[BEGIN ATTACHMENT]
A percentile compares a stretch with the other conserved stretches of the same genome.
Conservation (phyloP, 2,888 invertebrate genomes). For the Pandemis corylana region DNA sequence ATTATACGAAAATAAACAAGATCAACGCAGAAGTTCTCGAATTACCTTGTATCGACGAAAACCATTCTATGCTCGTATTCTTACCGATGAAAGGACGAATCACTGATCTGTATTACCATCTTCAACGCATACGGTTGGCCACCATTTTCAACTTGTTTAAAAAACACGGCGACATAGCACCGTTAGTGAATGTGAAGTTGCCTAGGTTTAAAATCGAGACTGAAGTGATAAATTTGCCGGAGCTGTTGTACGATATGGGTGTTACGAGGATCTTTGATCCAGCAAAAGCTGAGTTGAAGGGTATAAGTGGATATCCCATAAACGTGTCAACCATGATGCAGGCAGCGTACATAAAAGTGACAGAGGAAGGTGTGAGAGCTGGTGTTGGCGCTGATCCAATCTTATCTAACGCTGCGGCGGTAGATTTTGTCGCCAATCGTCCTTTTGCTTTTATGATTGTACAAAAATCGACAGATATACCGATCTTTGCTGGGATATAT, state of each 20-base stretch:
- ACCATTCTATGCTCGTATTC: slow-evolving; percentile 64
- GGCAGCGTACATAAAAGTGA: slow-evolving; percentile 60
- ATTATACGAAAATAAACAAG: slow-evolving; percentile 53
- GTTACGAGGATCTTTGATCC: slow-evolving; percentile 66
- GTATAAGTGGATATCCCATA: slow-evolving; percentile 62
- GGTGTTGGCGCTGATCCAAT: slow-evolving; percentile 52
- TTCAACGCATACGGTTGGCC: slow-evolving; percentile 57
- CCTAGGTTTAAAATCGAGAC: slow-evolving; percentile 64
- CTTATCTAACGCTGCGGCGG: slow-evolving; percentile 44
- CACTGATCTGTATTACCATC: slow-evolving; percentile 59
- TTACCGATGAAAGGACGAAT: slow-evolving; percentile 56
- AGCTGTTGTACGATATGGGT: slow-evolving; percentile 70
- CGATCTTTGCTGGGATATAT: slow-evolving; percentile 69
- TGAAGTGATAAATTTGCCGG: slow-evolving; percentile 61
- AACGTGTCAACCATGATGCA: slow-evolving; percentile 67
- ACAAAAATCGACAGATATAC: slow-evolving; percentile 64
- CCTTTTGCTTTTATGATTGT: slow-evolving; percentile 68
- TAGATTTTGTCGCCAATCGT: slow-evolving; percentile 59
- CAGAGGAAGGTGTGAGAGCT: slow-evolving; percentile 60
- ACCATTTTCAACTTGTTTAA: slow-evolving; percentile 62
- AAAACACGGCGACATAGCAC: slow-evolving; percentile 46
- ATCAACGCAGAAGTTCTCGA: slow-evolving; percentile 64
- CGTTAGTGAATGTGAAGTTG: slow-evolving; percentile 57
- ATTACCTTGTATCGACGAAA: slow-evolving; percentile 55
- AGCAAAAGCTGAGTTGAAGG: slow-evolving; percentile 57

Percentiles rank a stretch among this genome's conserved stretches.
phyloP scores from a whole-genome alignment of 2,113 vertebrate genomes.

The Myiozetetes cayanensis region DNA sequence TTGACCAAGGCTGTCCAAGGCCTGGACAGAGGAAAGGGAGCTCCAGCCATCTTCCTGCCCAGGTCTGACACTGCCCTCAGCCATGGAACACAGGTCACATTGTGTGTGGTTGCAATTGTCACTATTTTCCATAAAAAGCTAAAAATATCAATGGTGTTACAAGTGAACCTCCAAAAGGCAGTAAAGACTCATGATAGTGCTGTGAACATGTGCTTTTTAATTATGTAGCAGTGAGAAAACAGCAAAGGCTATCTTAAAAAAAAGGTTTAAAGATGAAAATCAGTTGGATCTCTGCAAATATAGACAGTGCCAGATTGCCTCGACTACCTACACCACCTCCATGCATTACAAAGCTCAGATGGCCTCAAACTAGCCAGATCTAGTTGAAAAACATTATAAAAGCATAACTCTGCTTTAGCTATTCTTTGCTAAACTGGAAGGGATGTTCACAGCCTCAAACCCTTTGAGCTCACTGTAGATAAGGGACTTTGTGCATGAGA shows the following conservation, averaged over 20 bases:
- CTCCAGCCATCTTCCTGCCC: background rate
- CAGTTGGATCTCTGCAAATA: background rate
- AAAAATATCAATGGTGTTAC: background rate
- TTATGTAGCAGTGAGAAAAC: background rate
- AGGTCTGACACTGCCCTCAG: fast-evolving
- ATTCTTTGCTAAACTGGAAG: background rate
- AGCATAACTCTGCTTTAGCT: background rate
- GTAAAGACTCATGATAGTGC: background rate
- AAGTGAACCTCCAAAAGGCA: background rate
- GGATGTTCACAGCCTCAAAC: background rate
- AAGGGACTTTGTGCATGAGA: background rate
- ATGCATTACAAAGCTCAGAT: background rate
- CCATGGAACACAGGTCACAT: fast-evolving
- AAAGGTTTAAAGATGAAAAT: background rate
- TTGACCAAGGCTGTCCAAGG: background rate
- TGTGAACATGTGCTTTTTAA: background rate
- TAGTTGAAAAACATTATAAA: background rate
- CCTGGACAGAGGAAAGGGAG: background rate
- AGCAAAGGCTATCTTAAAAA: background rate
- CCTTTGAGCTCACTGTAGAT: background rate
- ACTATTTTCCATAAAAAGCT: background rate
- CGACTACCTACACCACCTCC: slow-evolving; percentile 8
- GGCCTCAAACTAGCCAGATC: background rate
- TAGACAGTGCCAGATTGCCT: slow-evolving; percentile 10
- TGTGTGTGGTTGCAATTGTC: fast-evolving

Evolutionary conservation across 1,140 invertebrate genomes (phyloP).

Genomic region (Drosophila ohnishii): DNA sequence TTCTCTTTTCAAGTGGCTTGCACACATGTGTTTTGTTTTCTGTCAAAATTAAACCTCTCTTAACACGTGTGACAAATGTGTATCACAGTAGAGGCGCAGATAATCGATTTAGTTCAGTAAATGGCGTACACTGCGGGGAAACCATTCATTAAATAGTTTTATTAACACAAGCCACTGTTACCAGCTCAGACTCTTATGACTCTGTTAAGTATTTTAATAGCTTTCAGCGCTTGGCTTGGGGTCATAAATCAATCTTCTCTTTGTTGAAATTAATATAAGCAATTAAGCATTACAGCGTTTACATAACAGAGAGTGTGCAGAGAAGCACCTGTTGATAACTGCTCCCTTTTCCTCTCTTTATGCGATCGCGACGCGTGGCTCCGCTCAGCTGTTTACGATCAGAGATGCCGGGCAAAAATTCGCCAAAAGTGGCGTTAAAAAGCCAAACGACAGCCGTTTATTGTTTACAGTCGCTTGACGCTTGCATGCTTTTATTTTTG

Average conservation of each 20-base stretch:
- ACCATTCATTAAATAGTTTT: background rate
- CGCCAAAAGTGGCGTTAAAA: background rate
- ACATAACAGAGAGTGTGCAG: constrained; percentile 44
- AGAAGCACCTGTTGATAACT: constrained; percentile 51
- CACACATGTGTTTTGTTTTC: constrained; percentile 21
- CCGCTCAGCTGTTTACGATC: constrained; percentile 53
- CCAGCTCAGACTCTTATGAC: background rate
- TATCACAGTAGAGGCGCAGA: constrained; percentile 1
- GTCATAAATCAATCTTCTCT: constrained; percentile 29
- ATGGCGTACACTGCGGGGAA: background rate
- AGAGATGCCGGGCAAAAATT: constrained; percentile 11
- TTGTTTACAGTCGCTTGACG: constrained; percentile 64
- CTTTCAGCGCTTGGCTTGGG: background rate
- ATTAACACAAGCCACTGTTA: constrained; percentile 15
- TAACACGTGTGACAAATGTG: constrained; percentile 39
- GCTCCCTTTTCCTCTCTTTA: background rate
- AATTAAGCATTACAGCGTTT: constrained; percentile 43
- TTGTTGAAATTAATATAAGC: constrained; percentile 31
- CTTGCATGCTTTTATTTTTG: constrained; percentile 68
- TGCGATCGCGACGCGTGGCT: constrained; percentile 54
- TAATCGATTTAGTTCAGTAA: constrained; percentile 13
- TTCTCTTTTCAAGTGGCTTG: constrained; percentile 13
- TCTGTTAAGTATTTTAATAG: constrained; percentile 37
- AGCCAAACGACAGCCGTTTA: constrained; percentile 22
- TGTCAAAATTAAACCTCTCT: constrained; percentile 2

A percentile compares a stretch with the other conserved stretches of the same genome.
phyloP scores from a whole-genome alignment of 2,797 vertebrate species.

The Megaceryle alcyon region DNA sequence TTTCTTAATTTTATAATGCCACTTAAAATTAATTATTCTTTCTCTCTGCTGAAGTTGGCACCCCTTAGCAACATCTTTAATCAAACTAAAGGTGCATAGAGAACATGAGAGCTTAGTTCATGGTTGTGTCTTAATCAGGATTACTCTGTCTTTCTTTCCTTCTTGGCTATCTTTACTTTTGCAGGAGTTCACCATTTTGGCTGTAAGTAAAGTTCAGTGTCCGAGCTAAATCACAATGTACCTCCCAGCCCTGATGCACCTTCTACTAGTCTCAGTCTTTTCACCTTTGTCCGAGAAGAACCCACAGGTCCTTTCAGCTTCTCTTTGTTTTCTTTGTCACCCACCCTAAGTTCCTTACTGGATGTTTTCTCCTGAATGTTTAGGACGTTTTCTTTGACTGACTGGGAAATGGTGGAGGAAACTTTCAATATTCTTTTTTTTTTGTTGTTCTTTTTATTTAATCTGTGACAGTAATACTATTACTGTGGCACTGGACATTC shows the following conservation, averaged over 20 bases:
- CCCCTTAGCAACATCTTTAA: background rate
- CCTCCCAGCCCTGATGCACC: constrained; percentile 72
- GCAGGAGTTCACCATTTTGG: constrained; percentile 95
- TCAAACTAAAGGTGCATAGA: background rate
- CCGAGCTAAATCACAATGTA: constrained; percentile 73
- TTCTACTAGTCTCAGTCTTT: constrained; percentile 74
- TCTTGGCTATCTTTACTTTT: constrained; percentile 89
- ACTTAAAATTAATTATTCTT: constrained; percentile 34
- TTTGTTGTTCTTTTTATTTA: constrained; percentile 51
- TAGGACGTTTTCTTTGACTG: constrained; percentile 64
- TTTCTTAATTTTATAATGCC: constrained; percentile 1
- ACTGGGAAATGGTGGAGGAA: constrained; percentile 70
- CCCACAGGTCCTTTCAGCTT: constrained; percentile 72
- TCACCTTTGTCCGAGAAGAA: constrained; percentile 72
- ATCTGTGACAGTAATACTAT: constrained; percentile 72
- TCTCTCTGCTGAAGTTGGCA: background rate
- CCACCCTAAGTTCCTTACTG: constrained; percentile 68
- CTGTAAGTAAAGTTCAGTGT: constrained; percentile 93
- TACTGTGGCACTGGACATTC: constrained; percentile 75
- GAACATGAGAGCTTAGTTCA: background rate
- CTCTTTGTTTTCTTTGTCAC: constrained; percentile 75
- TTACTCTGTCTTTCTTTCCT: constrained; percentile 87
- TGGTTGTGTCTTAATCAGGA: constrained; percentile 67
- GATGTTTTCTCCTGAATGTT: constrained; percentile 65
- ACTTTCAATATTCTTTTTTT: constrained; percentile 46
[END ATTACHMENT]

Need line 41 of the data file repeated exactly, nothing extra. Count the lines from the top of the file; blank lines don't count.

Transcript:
- AAGGGACTTTGTGCATGAGA: background rate